‘If we are accustomed to hearing Jean-Efflam Bavouzet on discs of Debussy, Ravel, and Haydn, here he makes a radical move from those intimate, refined worlds to the raw dynamism of Bartok's three piano concertos. In league with the finely honed BBC Philharmonic, these are performances vibrant in colour, vital in rhythm and detail and viscerally exciting in impact.' The Daily Telegraph
‘...These performances seemed immediately communicative; immediately right. Noseda and the BBC Philharmonic admirably second the sensitivity and strength of the soloist...' Fanfare
Following the tremendous success of his complete Debussy piano music edition which gained awards from both Gramophone and BBC Music - and the launch of his ambitious Haydn Piano Sonatas series - pianist Jean-Efflam Bavouzet now turns his attention to some of the mightiest concertos of the twentieth century. The three Bartok Piano Concertos on a single album are a rare find and played with Bavouzet's trademark personal touch and flair.
Bartok wrote his First Concerto, one of his most challenging works, in 1926. The percussive piano writing ads much bite to the textures. The first movement is striking in its rhythmic vigour and dramatic character. The central Andante is essentially a dialogue between the soloist and four percussion players and features much atmospheric ‘Night Music'. In the finale, following without a break, the brilliant motoric rhythms of the first movement return, as does the dramatic use of percussion in a thrilling melee of sound.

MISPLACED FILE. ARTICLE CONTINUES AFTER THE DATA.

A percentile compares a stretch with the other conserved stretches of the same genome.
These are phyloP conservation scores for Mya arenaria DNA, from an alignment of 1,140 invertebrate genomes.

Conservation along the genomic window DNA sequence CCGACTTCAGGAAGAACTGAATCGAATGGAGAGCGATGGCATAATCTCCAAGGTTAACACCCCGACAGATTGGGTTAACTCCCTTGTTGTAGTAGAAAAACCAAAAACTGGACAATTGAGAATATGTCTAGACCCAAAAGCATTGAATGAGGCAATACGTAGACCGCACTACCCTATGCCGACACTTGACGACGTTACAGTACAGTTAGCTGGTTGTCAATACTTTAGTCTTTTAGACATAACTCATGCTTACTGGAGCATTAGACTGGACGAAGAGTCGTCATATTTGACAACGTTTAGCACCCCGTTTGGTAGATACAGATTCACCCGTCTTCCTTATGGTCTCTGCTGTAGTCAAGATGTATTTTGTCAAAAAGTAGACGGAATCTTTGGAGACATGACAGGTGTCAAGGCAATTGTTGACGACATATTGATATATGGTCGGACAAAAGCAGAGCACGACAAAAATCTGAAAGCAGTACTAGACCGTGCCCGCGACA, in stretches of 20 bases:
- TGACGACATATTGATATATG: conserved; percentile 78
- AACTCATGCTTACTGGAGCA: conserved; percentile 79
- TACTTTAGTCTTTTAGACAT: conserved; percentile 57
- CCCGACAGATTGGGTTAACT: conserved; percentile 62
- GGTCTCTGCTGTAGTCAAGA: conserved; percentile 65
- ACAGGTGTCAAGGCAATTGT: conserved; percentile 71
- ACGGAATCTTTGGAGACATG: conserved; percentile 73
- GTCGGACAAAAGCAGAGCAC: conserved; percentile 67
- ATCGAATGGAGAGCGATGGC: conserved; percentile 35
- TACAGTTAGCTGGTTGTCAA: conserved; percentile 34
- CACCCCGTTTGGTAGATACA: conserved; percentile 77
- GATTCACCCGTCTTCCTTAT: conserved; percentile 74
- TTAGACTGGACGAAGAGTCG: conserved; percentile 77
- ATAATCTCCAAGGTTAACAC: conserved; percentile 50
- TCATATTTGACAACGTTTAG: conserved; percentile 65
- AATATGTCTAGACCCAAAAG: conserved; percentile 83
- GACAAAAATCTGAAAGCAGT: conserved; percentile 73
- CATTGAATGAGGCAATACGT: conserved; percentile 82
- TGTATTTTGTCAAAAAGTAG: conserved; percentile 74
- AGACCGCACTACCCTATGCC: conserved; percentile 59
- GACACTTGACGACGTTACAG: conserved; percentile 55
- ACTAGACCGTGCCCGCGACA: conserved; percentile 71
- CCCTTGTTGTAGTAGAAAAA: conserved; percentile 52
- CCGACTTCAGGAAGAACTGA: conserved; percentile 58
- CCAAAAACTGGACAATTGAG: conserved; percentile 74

The Second Concerto was first performed in 1933. The music is more melodically appealing and in the first movement, which is notably contrapuntal, the strings are silent throughout. The hushed slow movement on strings is interrupted half way through by a brilliant and startling scherzo, with a striking sequence of tremolos and note-clusters, before the haunting quiet mood of the opening returns. The finale, again with brilliant use of percussion (as well as brass), ends the work in virtuoso fashion.
The Third Concerto was written at the end of the composer's life, in 1945, and is much more restrained than the previous piano concertos. The work is lighter, airy, and almost neo-classical compared to much of his earlier music. Unlike much of Bartok's output, the piece was not composed on commission, but was rather created as a surprise birthday gift for Bartok's second wife, Ditta Pasztory, who was, like Bartok, a skilled concert pianist. The two lively outer movements, full of the composer's distinctive rhythmic drive, are separated by a slow movement of great beauty and serenity, with, again, a striking, contrasting middle section. The final seventeen bars were orchestrated by the composer's pupil Tibor Serly (based on Bartok's notes), after the composer's death.